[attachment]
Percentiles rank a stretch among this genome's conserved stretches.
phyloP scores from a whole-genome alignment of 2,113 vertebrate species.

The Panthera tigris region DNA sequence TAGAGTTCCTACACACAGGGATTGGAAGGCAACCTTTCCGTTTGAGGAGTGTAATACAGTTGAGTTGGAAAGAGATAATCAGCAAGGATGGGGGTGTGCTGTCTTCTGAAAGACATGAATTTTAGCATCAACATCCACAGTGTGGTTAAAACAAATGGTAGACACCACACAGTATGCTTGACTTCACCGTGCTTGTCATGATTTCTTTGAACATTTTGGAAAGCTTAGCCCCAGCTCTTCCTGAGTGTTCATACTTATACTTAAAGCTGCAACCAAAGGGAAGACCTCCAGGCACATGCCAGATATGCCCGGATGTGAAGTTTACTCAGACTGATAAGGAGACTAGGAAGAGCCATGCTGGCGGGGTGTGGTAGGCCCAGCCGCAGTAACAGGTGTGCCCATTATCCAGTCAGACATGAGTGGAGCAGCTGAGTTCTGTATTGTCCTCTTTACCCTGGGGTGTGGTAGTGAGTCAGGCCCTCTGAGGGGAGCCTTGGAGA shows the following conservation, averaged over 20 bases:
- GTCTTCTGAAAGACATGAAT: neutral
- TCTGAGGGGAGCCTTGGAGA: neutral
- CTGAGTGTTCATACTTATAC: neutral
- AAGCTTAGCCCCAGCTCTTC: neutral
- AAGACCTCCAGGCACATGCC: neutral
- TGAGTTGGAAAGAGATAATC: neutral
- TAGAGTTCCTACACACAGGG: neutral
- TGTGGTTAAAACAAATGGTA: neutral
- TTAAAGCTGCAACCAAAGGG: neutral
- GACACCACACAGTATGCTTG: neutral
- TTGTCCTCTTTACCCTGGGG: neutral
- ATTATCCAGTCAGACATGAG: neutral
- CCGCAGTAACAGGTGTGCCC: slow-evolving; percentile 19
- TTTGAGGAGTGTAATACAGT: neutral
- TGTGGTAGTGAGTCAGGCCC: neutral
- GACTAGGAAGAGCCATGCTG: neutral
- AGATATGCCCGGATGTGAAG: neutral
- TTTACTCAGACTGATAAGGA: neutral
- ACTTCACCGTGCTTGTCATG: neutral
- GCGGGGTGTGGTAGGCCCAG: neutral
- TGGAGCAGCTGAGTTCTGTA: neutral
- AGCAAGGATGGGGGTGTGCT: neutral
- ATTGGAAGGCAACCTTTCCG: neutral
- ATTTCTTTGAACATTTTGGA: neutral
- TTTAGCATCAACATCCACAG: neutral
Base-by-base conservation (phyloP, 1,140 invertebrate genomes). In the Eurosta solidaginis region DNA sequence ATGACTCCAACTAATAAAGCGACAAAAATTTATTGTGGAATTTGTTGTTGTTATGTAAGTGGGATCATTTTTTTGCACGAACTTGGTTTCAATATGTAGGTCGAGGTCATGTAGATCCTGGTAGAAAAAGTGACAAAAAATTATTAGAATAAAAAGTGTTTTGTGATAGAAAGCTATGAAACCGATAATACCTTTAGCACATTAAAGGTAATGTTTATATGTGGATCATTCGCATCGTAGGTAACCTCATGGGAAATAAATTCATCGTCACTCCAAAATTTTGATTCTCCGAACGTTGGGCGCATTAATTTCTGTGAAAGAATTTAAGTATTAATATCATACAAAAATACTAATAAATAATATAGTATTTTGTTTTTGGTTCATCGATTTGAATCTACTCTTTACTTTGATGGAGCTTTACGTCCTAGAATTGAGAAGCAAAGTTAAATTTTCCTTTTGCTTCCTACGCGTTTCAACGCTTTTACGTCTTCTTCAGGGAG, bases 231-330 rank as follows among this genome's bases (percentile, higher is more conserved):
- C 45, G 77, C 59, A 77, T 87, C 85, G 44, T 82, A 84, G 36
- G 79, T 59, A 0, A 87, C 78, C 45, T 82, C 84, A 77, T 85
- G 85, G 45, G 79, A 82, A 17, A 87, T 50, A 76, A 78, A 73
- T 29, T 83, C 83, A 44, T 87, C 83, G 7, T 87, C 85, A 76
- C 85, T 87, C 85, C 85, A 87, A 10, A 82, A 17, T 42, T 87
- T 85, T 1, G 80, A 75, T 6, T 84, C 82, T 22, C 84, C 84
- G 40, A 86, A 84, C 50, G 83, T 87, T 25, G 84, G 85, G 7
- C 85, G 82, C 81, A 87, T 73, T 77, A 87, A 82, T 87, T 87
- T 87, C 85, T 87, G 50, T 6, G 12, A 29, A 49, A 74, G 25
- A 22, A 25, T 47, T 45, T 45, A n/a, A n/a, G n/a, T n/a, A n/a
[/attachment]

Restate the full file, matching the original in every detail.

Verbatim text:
Percentiles rank a stretch among this genome's conserved stretches.
phyloP scores from a whole-genome alignment of 2,113 vertebrate species.

The Panthera tigris region DNA sequence TAGAGTTCCTACACACAGGGATTGGAAGGCAACCTTTCCGTTTGAGGAGTGTAATACAGTTGAGTTGGAAAGAGATAATCAGCAAGGATGGGGGTGTGCTGTCTTCTGAAAGACATGAATTTTAGCATCAACATCCACAGTGTGGTTAAAACAAATGGTAGACACCACACAGTATGCTTGACTTCACCGTGCTTGTCATGATTTCTTTGAACATTTTGGAAAGCTTAGCCCCAGCTCTTCCTGAGTGTTCATACTTATACTTAAAGCTGCAACCAAAGGGAAGACCTCCAGGCACATGCCAGATATGCCCGGATGTGAAGTTTACTCAGACTGATAAGGAGACTAGGAAGAGCCATGCTGGCGGGGTGTGGTAGGCCCAGCCGCAGTAACAGGTGTGCCCATTATCCAGTCAGACATGAGTGGAGCAGCTGAGTTCTGTATTGTCCTCTTTACCCTGGGGTGTGGTAGTGAGTCAGGCCCTCTGAGGGGAGCCTTGGAGA shows the following conservation, averaged over 20 bases:
- GTCTTCTGAAAGACATGAAT: neutral
- TCTGAGGGGAGCCTTGGAGA: neutral
- CTGAGTGTTCATACTTATAC: neutral
- AAGCTTAGCCCCAGCTCTTC: neutral
- AAGACCTCCAGGCACATGCC: neutral
- TGAGTTGGAAAGAGATAATC: neutral
- TAGAGTTCCTACACACAGGG: neutral
- TGTGGTTAAAACAAATGGTA: neutral
- TTAAAGCTGCAACCAAAGGG: neutral
- GACACCACACAGTATGCTTG: neutral
- TTGTCCTCTTTACCCTGGGG: neutral
- ATTATCCAGTCAGACATGAG: neutral
- CCGCAGTAACAGGTGTGCCC: slow-evolving; percentile 19
- TTTGAGGAGTGTAATACAGT: neutral
- TGTGGTAGTGAGTCAGGCCC: neutral
- GACTAGGAAGAGCCATGCTG: neutral
- AGATATGCCCGGATGTGAAG: neutral
- TTTACTCAGACTGATAAGGA: neutral
- ACTTCACCGTGCTTGTCATG: neutral
- GCGGGGTGTGGTAGGCCCAG: neutral
- TGGAGCAGCTGAGTTCTGTA: neutral
- AGCAAGGATGGGGGTGTGCT: neutral
- ATTGGAAGGCAACCTTTCCG: neutral
- ATTTCTTTGAACATTTTGGA: neutral
- TTTAGCATCAACATCCACAG: neutral
Base-by-base conservation (phyloP, 1,140 invertebrate genomes). In the Eurosta solidaginis region DNA sequence ATGACTCCAACTAATAAAGCGACAAAAATTTATTGTGGAATTTGTTGTTGTTATGTAAGTGGGATCATTTTTTTGCACGAACTTGGTTTCAATATGTAGGTCGAGGTCATGTAGATCCTGGTAGAAAAAGTGACAAAAAATTATTAGAATAAAAAGTGTTTTGTGATAGAAAGCTATGAAACCGATAATACCTTTAGCACATTAAAGGTAATGTTTATATGTGGATCATTCGCATCGTAGGTAACCTCATGGGAAATAAATTCATCGTCACTCCAAAATTTTGATTCTCCGAACGTTGGGCGCATTAATTTCTGTGAAAGAATTTAAGTATTAATATCATACAAAAATACTAATAAATAATATAGTATTTTGTTTTTGGTTCATCGATTTGAATCTACTCTTTACTTTGATGGAGCTTTACGTCCTAGAATTGAGAAGCAAAGTTAAATTTTCCTTTTGCTTCCTACGCGTTTCAACGCTTTTACGTCTTCTTCAGGGAG, bases 231-330 rank as follows among this genome's bases (percentile, higher is more conserved):
- C 45, G 77, C 59, A 77, T 87, C 85, G 44, T 82, A 84, G 36
- G 79, T 59, A 0, A 87, C 78, C 45, T 82, C 84, A 77, T 85
- G 85, G 45, G 79, A 82, A 17, A 87, T 50, A 76, A 78, A 73
- T 29, T 83, C 83, A 44, T 87, C 83, G 7, T 87, C 85, A 76
- C 85, T 87, C 85, C 85, A 87, A 10, A 82, A 17, T 42, T 87
- T 85, T 1, G 80, A 75, T 6, T 84, C 82, T 22, C 84, C 84
- G 40, A 86, A 84, C 50, G 83, T 87, T 25, G 84, G 85, G 7
- C 85, G 82, C 81, A 87, T 73, T 77, A 87, A 82, T 87, T 87
- T 87, C 85, T 87, G 50, T 6, G 12, A 29, A 49, A 74, G 25
- A 22, A 25, T 47, T 45, T 45, A n/a, A n/a, G n/a, T n/a, A n/a